Council today received updates on the state of Ottawa’s major water infrastructure systems and the long-term plan to keep them in a state of good repair.
Council received an update on how the City maintains its drinking water, stormwater and wastewater assets, which have a replacement value of $21 billion and are in good to fair condition. Over the past 15 years, the City has renewed the wastewater and storm sewer networks in several neighbourhoods that had experienced flooding. None of those neighbourhoods have since experienced system-wide flooding.
To continue to maintain its water infrastructure in a state of good repair, the City will raise water, wastewater and stormwater rates by a combined average of 4.8 per cent over the next 10 years. This increase, explained in a report on the City’s Long Range Financial Plan, is lower than the average of 5.7 per cent forecast in the 2012 financial plan.
Council changed the 10-year financial strategy by reducing the planned increase to the new stormwater fee from a proposed 13 per cent in 2018 to five per cent, amending the planned stormwater work to $82.7 million in 2018, from $64 million in 2017. This reduction in stormwater revenue will reallocate $3.1 million of the proposed capital stormwater work for 2018 to be paid for through debt.
The five-per-cent stormwater increase will result in an average increase of $1.40 for rural not-connected households, $1.95 for urban not-connected households and $5.65 for urban and rural connected households. The planned investment in rural stormwater facilities will increase from a five-year average of $9.4 million to $12.6 million in 2018, an increased investment of 34 per cent.
Council also directed staff to review the longer-term strategies for rate-supported programs and to strive for long-term affordability and predictability in rate increases. Staff will report back to Committee and Council early in the next Term of Council.
Council received a report on the City’s drinking water that says Ottawa continues to deliver some of the highest quality and safest drinking water in the world. For the fifth year in a row, a third-party accreditation body rated the City’s drinking water systems as 100 per cent in conformance with the quality management system. By adopting new procedures, the City has also decreased the amount of time residents are without water service during watermain breaks.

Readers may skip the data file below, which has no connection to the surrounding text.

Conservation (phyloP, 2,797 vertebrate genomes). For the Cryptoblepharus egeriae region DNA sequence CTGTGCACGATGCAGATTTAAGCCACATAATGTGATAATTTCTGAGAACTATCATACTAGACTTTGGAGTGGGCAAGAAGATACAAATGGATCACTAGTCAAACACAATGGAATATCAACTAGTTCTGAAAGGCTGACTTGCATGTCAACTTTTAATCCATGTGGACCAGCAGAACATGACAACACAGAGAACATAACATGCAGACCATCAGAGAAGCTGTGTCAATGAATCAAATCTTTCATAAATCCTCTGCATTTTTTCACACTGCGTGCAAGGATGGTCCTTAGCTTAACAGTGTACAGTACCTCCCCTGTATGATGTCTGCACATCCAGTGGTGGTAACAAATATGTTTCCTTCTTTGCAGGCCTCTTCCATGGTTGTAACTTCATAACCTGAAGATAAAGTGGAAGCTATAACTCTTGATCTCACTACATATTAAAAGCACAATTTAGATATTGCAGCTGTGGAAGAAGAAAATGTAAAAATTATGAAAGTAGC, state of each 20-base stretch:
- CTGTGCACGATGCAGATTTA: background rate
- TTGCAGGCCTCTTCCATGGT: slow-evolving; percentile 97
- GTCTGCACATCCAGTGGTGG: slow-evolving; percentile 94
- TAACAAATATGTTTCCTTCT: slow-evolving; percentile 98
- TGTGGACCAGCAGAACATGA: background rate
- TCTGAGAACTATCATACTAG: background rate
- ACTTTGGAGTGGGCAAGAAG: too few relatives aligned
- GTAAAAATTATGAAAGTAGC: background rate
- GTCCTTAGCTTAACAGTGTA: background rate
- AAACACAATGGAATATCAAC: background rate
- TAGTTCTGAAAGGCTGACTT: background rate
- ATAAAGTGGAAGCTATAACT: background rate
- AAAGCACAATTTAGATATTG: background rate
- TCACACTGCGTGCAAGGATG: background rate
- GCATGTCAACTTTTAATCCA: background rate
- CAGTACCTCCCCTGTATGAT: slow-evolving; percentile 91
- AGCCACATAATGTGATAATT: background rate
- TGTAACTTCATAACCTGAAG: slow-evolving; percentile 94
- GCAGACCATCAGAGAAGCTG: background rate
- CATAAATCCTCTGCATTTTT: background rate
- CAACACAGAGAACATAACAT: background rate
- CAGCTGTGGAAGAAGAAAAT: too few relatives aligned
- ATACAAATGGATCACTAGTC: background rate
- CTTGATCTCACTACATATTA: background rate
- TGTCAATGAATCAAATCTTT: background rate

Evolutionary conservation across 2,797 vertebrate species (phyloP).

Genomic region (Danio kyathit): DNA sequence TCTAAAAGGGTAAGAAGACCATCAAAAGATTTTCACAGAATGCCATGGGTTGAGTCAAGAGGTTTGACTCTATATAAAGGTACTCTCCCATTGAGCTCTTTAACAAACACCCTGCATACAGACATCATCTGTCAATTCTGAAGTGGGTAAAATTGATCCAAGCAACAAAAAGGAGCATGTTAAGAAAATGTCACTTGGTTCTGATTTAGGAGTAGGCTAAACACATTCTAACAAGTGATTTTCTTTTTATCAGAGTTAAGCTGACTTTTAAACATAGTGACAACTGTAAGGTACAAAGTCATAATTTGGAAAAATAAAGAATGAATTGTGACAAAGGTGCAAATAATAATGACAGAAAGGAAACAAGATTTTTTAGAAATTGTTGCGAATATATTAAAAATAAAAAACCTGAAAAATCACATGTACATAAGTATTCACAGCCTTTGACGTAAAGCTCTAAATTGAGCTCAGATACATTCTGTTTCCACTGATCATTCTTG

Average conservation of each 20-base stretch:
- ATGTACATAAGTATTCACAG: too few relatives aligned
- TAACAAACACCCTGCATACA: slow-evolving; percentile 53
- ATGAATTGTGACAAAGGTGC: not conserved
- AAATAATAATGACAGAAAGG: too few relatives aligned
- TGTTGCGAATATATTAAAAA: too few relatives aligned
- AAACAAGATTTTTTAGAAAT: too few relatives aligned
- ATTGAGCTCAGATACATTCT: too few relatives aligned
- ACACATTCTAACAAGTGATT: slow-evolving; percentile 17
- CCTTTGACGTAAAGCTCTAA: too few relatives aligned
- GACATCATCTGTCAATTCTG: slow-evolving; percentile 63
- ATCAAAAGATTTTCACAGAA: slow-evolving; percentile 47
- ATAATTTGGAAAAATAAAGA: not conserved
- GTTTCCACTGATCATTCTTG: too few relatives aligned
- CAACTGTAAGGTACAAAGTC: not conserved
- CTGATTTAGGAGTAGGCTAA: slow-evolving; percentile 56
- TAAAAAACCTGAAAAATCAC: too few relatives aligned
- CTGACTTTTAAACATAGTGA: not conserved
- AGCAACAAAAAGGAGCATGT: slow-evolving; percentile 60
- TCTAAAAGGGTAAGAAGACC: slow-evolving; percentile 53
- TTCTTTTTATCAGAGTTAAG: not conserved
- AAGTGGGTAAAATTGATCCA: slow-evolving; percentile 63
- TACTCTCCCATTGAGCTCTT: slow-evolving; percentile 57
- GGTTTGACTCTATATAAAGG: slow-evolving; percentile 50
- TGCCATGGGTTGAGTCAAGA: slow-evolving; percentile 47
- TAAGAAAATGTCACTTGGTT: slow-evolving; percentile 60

Despite increasing levels of nitrates in the Shadow Ridge well system in Greely, water from the well system is still safe to drink and well within safe drinking water standards. The City is planning to drill into a deeper aquifer to provide a new source well for the Shadow Ridge water system.
Council approved a plan to implement a new Early Years system in Ottawa as the Government of Ontario boosts funding for the service. The provincial government is merging four provincially funded Early Years programs into a unified system called the Ontario Early Years Child and Family Centres. The service will be implemented by Jan. 1, 2018 and managed by municipalities. The new system will be easier to navigate and access for parents and caregivers and will provide consistent Early Years programming.
The provincial government is increasing funding to implement the new system, providing $9.6 million to Ottawa in 2018, $2.9 million more than in 2017. Early Years services include playgroups, workshops, pre/post-natal supports and information and referral services that benefit children from infancy to age six, their parents and caregivers, reaching an estimated 27,000 children a year in Ottawa.
Under the approved plan, there will be a one-year transition period for 2018. During this time, existing service providers will have their funding extended as the City analyses data about needs, continues discussion with community groups and puts management and policy into place.
The addition of 354 properties to Ottawa’s Heritage Register was approved by Council. All properties are located in the neighbourhoods of Old Ottawa East and Old Ottawa South.
City Heritage staff are completing the Heritage Inventory Project: an inventory of all properties across Ottawa that have cultural heritage value. This is the second group, following the 237 properties within Lowertown and Sandy Hill that were added in April. Owners of properties on the Register must give the City 60 days’ notice of any demolition, but are still free to undertake alterations.
Council approved a new sponsorship agreement with Meridian Credit Union, the largest credit union in Ontario. Under the agreement, Meridian will pay the City of Ottawa $975,000 over the next 15 years to have its name used for the Centrepointe theatres, which will be named the Meridian Theatres at Centrepointe. Of the funds provided, $200,000 will be dedicated to capital and operating improvements at the theatres and the rest of the money will support City programs and services.